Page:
A lucrative illegal market for land to plant crops such as oil palm is a major cause of annual fires in Indonesia, a senior forestry researcher says, with the racket driven by complicit local officials and the global demand for commodities. Dr Herry Purnomo is part of a team at the Bogor-based Centre for International Forestry Research looking at the political economy of fires and haze in Indonesia.
Industri seharusnya menjadi bagian penting untuk membantu serta memberikan solusi preventif dan represif dalam penanganan kasus kebakaran hutan di Indonesia. Herry Purnomo menilai, selama ini informasi yang diberikan pemerintah tidak memadai sehingga penegakan sulit dilakukan. Karena itu, kata Herry, pemerintah harus transparan mengungkap nama perusahaan pelaku pembakaran lahan. Singapura mengesahkan undang-undang polusi udara lintas-perbatasan tahun lalu, yang memungkinkan pengadilan untuk mengadili perusahaan nakal yang bertanggung jawab melakukan pembakaran lahan.”Jika pemerintah transparan, para pelaku dapat dijerat dengan peraturan yang tegas dari negara lain yang terkena dampak seperti Singapura. Pemerintah jangan menunggu, lebih baik mengungkapkan saja,” kata dia.
We would like to highlight a grave factual inaccuracy that appeared in your article “Govt revokes, suspends licenses of forest burners” dated Sept. 23, 2015, page 4. Your article stated: “According to the Center for International Forestry Research (CIFOR) database, HSL is a subsidiary of Raja Garuda Emas, previously known as Raja Garuda Mas, a business group controlled by one of the country’s richest businessmen, Sukanto Tanoto. Sukanto also owns RAPP.”
Singapore ordered immediate closure of schools as air quality becomes worse due to thick smogs from Indonesian forest fires. Meanwhile, Centre for International Forestry Research scientist Herry Purnomo believes that Singapore and Malaysia should share the responsibility for the fires as both countries are “carbon credit buyers” and benefit profit from Indonesia’s palm oil, as reported in The Sydney Morning Herald
What is causing the haze and why? The haze comes from fires set to clear forest land for agriculture, often palm-oil plantations. It is an annual occurrence but many researchers say it is worse this year because of severe drought caused by El Nino. Herry Purnomo, a researcher at the Center for International Forestry Research, says clearing land by fire is fast and about 10 times cheaper than using machinery. Demand for cleared land has risen alongside demand for palm oil, which is found in a wide variety of products including shampoo and ice cream, he said. Indonesia is the world’s biggest producer of the commodity and plantations owned by Indonesian, Malaysian and Singaporean companies earned about $18.4 billion in revenue last year, Mr. Purnomo said.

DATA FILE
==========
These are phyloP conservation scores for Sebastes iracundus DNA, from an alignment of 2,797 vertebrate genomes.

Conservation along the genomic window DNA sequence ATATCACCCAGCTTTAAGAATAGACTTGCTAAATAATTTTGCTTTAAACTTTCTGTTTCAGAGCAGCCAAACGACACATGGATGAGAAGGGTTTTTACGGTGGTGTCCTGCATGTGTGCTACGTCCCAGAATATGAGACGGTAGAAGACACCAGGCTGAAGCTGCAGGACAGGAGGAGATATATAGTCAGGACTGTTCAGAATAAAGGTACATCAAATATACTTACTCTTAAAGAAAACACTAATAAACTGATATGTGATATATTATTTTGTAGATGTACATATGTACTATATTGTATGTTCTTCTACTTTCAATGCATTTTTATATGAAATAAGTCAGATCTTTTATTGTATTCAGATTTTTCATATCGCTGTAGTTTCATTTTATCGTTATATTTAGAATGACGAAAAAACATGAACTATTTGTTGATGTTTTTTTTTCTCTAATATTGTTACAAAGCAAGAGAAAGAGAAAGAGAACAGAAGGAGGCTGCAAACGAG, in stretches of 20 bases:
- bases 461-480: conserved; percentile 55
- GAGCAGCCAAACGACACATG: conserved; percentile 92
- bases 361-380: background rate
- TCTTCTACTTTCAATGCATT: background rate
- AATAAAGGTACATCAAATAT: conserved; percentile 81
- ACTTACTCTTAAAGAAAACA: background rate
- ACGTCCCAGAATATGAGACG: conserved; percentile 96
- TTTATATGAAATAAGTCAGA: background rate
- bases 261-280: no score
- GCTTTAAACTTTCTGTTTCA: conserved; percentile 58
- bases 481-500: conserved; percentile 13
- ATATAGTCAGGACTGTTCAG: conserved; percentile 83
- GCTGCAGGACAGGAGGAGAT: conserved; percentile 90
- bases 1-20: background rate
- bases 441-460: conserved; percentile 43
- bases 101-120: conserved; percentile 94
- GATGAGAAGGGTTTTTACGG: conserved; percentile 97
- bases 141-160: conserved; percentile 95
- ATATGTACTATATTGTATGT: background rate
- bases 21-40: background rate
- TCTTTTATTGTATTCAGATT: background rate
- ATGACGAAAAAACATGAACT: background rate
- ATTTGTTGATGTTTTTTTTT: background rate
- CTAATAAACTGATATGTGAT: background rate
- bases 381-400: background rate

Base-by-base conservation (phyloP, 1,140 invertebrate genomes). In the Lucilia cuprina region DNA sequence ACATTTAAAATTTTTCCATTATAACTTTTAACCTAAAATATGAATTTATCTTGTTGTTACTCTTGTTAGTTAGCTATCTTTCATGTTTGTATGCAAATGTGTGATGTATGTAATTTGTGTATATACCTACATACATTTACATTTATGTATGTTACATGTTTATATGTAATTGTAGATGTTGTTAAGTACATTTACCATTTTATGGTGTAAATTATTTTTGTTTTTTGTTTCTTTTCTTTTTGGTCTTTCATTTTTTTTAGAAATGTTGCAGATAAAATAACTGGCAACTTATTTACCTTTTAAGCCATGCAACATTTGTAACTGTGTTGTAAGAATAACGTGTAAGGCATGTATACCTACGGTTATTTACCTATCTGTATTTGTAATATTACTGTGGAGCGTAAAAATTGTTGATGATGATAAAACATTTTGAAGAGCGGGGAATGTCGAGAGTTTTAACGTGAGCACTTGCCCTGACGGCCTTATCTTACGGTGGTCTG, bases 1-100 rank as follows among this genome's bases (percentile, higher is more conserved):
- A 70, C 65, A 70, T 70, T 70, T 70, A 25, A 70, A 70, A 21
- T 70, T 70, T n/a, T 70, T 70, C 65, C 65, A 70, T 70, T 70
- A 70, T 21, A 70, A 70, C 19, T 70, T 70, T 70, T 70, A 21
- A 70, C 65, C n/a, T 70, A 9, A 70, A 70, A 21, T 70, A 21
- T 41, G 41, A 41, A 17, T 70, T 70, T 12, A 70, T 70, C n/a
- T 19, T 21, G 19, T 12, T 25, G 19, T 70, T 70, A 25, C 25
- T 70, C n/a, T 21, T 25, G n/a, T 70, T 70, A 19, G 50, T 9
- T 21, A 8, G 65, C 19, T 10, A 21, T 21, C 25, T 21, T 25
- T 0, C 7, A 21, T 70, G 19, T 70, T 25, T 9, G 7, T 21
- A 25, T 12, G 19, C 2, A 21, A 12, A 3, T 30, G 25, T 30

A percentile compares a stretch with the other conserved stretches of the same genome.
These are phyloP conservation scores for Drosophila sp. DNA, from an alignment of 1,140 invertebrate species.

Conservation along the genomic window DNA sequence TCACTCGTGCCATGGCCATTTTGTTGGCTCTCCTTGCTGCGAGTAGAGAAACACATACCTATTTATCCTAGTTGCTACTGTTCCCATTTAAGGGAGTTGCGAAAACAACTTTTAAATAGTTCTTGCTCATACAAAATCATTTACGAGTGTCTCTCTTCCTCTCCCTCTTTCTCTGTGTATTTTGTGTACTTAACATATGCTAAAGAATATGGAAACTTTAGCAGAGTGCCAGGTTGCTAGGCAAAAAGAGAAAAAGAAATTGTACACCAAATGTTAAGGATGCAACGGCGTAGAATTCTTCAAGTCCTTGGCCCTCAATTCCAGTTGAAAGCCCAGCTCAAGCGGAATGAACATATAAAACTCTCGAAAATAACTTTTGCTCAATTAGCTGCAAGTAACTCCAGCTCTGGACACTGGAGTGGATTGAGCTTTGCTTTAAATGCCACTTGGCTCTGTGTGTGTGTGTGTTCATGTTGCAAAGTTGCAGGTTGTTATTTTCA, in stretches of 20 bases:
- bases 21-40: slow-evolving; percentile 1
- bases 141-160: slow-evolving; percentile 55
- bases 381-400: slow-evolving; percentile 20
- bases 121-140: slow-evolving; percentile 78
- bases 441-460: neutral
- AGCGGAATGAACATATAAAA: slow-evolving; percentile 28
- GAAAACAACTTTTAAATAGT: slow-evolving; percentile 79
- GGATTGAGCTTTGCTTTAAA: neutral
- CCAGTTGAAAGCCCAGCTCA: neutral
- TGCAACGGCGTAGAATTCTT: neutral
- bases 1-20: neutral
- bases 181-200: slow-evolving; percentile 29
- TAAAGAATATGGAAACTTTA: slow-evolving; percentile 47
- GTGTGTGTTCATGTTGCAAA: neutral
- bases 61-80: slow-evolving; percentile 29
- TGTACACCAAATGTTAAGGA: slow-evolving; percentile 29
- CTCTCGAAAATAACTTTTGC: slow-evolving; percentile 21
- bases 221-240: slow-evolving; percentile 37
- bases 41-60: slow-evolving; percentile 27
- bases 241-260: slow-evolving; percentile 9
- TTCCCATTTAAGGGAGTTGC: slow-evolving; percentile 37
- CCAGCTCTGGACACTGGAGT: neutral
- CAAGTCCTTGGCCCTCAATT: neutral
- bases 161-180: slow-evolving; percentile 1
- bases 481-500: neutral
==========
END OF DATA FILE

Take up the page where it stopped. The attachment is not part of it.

The serious air pollution (euphemistically referred to as ‘haze’) emanating from Indonesian forest fires has continued to result in wide-ranging harm, not only to human health, but also to people’s security as well as to local and national economies. Prof Harry Purnomo of the Centre for International Forestry Research (CIFOR) in Bogor estimates that Indonesia has suffered US$4 billion (S$5.7 billion) in economic losses this year – through agriculture production, forest degradation, health, transportation, tourism and other areas – as a result of forest fires.
Singapore and Malaysia should share responsibility for the annual forest fires that have cloaked the region in deadly haze by buying carbon credits from Indonesia, according to the Indonesia-based Centre for International Forestry Research.
Fires in Indonesia are not like most other fires. They are extremely difficult to extinguish. The root cause is large deposits of peat—a soil-like mixture of partly decayed plant material formed in wetlands—lining the coasts of Borneo and Sumatra. “Most burning starts on idle, already-cleared peatlands and escapes underground into an endless source of fuel,” explained David Gaveau of the Center for International Forestry Research.